Nashville Pride: past, present, and future
Some form of a Pride celebration has existed in Nashville since 1988. But the small group of people who marched from Fannie Mae Dees Park in June of '88 would be amazed at how far Nashville’s Pride festivities have come.
The first celebrations drew a few hundred attendees; that number has grown steadily over the past 17 years with the 2005 festival expected to bring in more than 10,000 people. When those first marchers came to the conclusion of their parade route they were dwarfed by the expanse of Centennial Park; this year Pride Fest fills not only the main park area but is expanding onto the second lawn as well.
This year’s Pride Fest has a bigger headliner, more vendors and more sponsorship than ever before. So if Pride Fest has come this far and grown so consistently, what will Nashville Pride look like five or 10 or 15 years from now?
Former Pride President Pam Wheeler has great expectations for Pride Fest. “The stage has been set for it to continue to grow – in budget, attendance and support,” she said.
But as Pride grows, more and more demands are placed on the staff that plans, organizes and executes Pride Fest. Many board members take time off work in the weeks leading up to the festival and, during May and June, spend about as much time on Pride as they do on their day jobs.
One way in which the Pride board has dealt with these increasing demands is by outsourcing certain Pride projects to other groups. Current Vice President Jeanna Emert explained that “instead of putting the Pride Guide together ourselves this year… we partnered with Out & About to get it done, and that was a great decision. O&AN got to do what they're best at – producing a top-quality publication – and we were able to utilize those volunteer hours for something else.”
The current president of Pride, Michael Bassham, thinks that in order for Pride to continue to grow in the future, more outsourcing will have to happen. “Contracting out different parts of the festival is something that will allow it to grow… and the role of the Pride board will be more in planning and coordinating.”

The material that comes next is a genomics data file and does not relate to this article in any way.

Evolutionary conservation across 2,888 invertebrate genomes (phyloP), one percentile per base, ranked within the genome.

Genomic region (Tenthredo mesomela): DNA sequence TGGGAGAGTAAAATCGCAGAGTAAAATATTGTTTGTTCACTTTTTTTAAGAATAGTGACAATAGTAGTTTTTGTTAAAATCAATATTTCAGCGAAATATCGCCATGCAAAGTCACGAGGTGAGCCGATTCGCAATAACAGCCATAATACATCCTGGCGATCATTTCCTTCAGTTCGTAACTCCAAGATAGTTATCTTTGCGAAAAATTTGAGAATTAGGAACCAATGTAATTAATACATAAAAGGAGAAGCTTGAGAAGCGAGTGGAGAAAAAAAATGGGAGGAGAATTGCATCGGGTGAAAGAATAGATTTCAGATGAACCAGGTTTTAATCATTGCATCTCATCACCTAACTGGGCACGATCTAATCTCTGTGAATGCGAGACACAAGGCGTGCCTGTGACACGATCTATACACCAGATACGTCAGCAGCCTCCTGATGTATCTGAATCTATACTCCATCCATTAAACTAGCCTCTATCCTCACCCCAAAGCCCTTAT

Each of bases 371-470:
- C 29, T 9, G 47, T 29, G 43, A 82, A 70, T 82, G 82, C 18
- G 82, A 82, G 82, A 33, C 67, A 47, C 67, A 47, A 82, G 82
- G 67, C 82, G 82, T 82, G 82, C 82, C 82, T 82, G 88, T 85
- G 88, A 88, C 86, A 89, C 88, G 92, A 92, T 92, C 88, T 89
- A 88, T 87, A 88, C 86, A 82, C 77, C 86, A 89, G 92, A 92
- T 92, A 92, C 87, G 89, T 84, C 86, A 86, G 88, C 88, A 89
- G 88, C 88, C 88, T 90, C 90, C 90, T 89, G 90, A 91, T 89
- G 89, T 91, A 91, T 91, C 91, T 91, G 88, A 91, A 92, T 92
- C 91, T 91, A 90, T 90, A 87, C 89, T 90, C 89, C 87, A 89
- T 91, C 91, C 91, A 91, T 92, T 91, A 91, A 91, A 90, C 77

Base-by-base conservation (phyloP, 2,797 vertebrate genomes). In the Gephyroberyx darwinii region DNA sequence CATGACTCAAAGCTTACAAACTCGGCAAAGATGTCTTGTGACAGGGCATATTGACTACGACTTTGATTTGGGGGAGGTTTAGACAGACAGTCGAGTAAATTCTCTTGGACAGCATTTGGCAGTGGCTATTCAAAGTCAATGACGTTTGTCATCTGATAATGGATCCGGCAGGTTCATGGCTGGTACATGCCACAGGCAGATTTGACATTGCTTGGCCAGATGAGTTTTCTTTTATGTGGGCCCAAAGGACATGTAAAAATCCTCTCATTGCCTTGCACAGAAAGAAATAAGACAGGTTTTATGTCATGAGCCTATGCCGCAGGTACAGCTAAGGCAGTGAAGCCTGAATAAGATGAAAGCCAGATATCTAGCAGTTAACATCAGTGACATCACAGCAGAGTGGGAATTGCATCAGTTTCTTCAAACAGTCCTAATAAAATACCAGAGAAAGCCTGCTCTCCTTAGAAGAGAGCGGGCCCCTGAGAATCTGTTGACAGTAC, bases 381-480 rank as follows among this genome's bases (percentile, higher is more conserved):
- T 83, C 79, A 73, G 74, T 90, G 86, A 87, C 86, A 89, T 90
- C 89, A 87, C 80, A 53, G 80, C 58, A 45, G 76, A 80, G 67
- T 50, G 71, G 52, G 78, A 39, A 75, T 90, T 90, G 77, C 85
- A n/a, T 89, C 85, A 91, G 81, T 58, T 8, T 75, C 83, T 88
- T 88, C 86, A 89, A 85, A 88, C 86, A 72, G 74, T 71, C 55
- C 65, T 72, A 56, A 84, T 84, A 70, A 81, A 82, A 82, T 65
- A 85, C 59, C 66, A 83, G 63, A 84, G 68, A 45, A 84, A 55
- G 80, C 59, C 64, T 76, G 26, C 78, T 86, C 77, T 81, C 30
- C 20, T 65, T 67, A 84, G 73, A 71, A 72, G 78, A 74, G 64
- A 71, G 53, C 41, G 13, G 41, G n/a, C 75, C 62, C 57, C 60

In addition to placing more responsibility on the Nashville Pride staff, the growing Pride festival also demands more and more from its volunteers. Last year it took 150-175 volunteers to put on Pride Fest. “The guy that picks up trash on the day of the festival is a volunteer, he’s not being paid for that… and sometimes I wish more people would realize that and even stop and thank him… because it’s his effort, and the efforts of all the volunteers, that makes Pride happen. They put on Pride Fest for the community.”
But Wheeler says that “Pride has always struggled to keep new, dedicated people involved.” As Pride continues to grow there is only so much that can be asked of its volunteers.
“We are operating about as efficiently as we can with a staff that's completely volunteer,” Emert said. “In a few years, I see Pride events attracting between 13,000 and 18,000 people, and attracting at least $30,000 - $50,000 worth of sponsorship. I believe that at that point, you really need someone – or a few people – who are at least part-time paid employees of Pride.”
Pride organizations in other parts of the country have some part- or full-time staff members that are paid to run the festivals. This may be the direction that Pride in Nashville is heading. According to Bassham, Nashville’s Pride Fest is “the 3rd largest GLBT event in the Southeast, followed by Gay Days at Disney World and Atlanta Pride.” If Pride can continue to attract motivated volunteers, outsource more projects to other groups and eventually support one or more paid employees, it may not be long before Nashville becomes host to the biggest GLBT celebration in the region.